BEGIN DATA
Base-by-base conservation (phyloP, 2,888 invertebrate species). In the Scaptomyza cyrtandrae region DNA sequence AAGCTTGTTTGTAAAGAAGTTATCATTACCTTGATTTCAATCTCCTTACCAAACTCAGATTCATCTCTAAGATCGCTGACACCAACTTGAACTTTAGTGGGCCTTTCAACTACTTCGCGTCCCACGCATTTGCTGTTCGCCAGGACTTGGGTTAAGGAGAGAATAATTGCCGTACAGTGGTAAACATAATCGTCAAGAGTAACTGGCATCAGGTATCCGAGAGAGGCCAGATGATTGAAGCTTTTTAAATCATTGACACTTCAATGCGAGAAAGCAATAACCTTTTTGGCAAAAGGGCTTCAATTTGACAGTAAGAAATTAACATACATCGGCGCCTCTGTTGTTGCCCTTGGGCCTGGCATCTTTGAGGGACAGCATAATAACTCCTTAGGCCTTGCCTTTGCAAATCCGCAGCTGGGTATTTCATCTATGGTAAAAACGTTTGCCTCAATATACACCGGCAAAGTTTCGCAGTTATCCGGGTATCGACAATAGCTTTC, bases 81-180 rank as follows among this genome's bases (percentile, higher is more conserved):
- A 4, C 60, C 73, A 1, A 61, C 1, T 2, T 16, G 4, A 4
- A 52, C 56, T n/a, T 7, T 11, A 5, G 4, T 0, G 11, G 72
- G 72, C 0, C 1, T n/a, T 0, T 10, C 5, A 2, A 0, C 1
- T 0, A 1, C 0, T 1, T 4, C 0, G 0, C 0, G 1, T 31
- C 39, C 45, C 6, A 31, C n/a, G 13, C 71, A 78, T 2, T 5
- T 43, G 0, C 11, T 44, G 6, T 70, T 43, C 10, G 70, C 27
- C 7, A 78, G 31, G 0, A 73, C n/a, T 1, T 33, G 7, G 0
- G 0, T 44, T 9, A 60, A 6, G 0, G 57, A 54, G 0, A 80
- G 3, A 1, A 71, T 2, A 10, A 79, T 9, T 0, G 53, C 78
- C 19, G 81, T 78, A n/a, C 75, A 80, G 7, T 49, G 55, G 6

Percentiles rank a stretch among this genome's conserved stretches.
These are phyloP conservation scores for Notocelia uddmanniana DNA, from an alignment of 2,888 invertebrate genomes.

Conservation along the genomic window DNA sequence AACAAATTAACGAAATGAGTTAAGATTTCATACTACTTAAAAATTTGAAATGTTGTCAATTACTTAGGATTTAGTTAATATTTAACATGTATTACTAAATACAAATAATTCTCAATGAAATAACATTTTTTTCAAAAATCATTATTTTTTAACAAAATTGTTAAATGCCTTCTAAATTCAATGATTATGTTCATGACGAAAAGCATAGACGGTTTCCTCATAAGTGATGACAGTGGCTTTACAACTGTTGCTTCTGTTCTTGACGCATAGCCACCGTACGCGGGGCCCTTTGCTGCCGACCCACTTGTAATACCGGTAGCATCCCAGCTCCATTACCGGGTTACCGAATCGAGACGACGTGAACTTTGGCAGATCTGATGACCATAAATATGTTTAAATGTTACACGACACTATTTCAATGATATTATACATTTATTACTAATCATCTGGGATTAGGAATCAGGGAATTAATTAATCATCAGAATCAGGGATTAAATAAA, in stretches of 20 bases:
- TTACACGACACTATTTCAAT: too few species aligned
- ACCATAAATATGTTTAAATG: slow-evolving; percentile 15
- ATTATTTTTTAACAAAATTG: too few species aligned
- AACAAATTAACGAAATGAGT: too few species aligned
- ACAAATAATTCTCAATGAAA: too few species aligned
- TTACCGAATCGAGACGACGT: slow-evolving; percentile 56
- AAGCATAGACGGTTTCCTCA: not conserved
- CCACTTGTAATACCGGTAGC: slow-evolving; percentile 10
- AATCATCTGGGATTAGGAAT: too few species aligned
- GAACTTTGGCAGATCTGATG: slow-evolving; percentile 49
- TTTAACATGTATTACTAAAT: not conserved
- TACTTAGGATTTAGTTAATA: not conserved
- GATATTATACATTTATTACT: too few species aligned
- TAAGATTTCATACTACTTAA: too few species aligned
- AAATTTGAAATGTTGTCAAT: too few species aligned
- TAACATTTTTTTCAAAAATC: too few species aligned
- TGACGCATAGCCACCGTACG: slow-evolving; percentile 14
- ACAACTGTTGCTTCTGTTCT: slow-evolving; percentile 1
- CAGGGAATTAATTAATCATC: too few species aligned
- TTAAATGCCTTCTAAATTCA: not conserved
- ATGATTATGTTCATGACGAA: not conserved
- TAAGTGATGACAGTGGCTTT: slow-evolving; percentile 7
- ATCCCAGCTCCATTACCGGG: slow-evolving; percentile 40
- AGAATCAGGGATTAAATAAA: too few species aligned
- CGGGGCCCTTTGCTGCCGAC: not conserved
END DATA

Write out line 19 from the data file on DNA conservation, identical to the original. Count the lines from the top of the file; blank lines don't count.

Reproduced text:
- ACAAATAATTCTCAATGAAA: too few species aligned